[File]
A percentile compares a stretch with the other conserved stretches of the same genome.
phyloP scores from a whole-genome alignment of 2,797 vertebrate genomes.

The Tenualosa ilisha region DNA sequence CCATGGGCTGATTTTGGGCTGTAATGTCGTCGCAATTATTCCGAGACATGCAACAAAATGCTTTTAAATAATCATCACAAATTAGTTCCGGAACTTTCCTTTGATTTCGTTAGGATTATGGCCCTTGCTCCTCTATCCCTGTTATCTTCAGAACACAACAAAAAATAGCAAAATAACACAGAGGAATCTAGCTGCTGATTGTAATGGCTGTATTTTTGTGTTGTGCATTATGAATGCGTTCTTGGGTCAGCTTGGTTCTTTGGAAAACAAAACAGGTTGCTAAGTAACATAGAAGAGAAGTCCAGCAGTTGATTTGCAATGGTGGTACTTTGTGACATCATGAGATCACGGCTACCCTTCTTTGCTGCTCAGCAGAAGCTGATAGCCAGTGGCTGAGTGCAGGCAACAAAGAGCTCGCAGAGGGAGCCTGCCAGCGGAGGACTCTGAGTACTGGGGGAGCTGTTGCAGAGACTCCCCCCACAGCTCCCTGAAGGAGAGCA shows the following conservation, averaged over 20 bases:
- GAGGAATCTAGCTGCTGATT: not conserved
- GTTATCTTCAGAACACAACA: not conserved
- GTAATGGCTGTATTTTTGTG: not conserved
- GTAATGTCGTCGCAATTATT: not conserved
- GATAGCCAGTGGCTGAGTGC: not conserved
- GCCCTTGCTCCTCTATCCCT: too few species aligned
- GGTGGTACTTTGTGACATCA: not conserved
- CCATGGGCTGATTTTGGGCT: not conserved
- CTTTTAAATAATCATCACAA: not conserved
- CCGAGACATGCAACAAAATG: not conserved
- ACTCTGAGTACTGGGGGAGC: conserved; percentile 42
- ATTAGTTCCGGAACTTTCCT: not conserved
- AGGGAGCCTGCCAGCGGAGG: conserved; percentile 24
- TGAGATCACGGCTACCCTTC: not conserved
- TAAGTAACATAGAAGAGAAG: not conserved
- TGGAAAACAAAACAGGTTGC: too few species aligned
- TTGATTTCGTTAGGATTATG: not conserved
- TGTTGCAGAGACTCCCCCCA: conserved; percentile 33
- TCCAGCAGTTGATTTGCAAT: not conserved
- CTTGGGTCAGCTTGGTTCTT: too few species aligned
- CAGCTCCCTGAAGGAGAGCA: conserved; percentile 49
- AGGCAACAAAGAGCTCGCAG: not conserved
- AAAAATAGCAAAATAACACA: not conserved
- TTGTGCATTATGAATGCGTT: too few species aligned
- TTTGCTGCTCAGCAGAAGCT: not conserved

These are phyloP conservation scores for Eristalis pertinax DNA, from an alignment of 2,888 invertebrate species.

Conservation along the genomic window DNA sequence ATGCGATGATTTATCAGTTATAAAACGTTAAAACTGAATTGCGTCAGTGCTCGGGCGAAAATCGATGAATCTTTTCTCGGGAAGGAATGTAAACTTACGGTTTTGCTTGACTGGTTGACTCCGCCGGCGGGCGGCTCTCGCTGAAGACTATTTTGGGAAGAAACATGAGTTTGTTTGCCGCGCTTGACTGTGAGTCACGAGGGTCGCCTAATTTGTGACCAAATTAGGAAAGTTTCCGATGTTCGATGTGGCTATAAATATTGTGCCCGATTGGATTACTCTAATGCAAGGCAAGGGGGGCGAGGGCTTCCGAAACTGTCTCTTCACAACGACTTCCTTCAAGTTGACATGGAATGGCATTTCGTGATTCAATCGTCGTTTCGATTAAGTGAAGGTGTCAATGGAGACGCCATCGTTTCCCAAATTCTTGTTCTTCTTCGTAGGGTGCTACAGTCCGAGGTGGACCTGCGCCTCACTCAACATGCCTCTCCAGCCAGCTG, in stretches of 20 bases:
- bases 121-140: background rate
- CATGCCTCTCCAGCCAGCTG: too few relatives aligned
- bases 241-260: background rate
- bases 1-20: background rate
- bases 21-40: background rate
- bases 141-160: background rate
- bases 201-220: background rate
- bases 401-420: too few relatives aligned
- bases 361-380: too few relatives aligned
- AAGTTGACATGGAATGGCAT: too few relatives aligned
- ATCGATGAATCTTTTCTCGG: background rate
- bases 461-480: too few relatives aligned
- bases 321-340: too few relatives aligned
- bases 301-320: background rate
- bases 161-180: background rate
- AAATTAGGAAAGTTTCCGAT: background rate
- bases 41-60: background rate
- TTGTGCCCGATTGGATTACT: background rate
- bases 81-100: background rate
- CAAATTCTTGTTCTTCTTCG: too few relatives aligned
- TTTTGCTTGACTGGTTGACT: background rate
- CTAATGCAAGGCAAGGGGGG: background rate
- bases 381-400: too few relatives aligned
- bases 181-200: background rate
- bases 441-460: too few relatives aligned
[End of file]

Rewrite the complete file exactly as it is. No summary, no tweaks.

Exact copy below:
A percentile compares a stretch with the other conserved stretches of the same genome.
phyloP scores from a whole-genome alignment of 2,797 vertebrate genomes.

The Tenualosa ilisha region DNA sequence CCATGGGCTGATTTTGGGCTGTAATGTCGTCGCAATTATTCCGAGACATGCAACAAAATGCTTTTAAATAATCATCACAAATTAGTTCCGGAACTTTCCTTTGATTTCGTTAGGATTATGGCCCTTGCTCCTCTATCCCTGTTATCTTCAGAACACAACAAAAAATAGCAAAATAACACAGAGGAATCTAGCTGCTGATTGTAATGGCTGTATTTTTGTGTTGTGCATTATGAATGCGTTCTTGGGTCAGCTTGGTTCTTTGGAAAACAAAACAGGTTGCTAAGTAACATAGAAGAGAAGTCCAGCAGTTGATTTGCAATGGTGGTACTTTGTGACATCATGAGATCACGGCTACCCTTCTTTGCTGCTCAGCAGAAGCTGATAGCCAGTGGCTGAGTGCAGGCAACAAAGAGCTCGCAGAGGGAGCCTGCCAGCGGAGGACTCTGAGTACTGGGGGAGCTGTTGCAGAGACTCCCCCCACAGCTCCCTGAAGGAGAGCA shows the following conservation, averaged over 20 bases:
- GAGGAATCTAGCTGCTGATT: not conserved
- GTTATCTTCAGAACACAACA: not conserved
- GTAATGGCTGTATTTTTGTG: not conserved
- GTAATGTCGTCGCAATTATT: not conserved
- GATAGCCAGTGGCTGAGTGC: not conserved
- GCCCTTGCTCCTCTATCCCT: too few species aligned
- GGTGGTACTTTGTGACATCA: not conserved
- CCATGGGCTGATTTTGGGCT: not conserved
- CTTTTAAATAATCATCACAA: not conserved
- CCGAGACATGCAACAAAATG: not conserved
- ACTCTGAGTACTGGGGGAGC: conserved; percentile 42
- ATTAGTTCCGGAACTTTCCT: not conserved
- AGGGAGCCTGCCAGCGGAGG: conserved; percentile 24
- TGAGATCACGGCTACCCTTC: not conserved
- TAAGTAACATAGAAGAGAAG: not conserved
- TGGAAAACAAAACAGGTTGC: too few species aligned
- TTGATTTCGTTAGGATTATG: not conserved
- TGTTGCAGAGACTCCCCCCA: conserved; percentile 33
- TCCAGCAGTTGATTTGCAAT: not conserved
- CTTGGGTCAGCTTGGTTCTT: too few species aligned
- CAGCTCCCTGAAGGAGAGCA: conserved; percentile 49
- AGGCAACAAAGAGCTCGCAG: not conserved
- AAAAATAGCAAAATAACACA: not conserved
- TTGTGCATTATGAATGCGTT: too few species aligned
- TTTGCTGCTCAGCAGAAGCT: not conserved

These are phyloP conservation scores for Eristalis pertinax DNA, from an alignment of 2,888 invertebrate species.

Conservation along the genomic window DNA sequence ATGCGATGATTTATCAGTTATAAAACGTTAAAACTGAATTGCGTCAGTGCTCGGGCGAAAATCGATGAATCTTTTCTCGGGAAGGAATGTAAACTTACGGTTTTGCTTGACTGGTTGACTCCGCCGGCGGGCGGCTCTCGCTGAAGACTATTTTGGGAAGAAACATGAGTTTGTTTGCCGCGCTTGACTGTGAGTCACGAGGGTCGCCTAATTTGTGACCAAATTAGGAAAGTTTCCGATGTTCGATGTGGCTATAAATATTGTGCCCGATTGGATTACTCTAATGCAAGGCAAGGGGGGCGAGGGCTTCCGAAACTGTCTCTTCACAACGACTTCCTTCAAGTTGACATGGAATGGCATTTCGTGATTCAATCGTCGTTTCGATTAAGTGAAGGTGTCAATGGAGACGCCATCGTTTCCCAAATTCTTGTTCTTCTTCGTAGGGTGCTACAGTCCGAGGTGGACCTGCGCCTCACTCAACATGCCTCTCCAGCCAGCTG, in stretches of 20 bases:
- bases 121-140: background rate
- CATGCCTCTCCAGCCAGCTG: too few relatives aligned
- bases 241-260: background rate
- bases 1-20: background rate
- bases 21-40: background rate
- bases 141-160: background rate
- bases 201-220: background rate
- bases 401-420: too few relatives aligned
- bases 361-380: too few relatives aligned
- AAGTTGACATGGAATGGCAT: too few relatives aligned
- ATCGATGAATCTTTTCTCGG: background rate
- bases 461-480: too few relatives aligned
- bases 321-340: too few relatives aligned
- bases 301-320: background rate
- bases 161-180: background rate
- AAATTAGGAAAGTTTCCGAT: background rate
- bases 41-60: background rate
- TTGTGCCCGATTGGATTACT: background rate
- bases 81-100: background rate
- CAAATTCTTGTTCTTCTTCG: too few relatives aligned
- TTTTGCTTGACTGGTTGACT: background rate
- CTAATGCAAGGCAAGGGGGG: background rate
- bases 381-400: too few relatives aligned
- bases 181-200: background rate
- bases 441-460: too few relatives aligned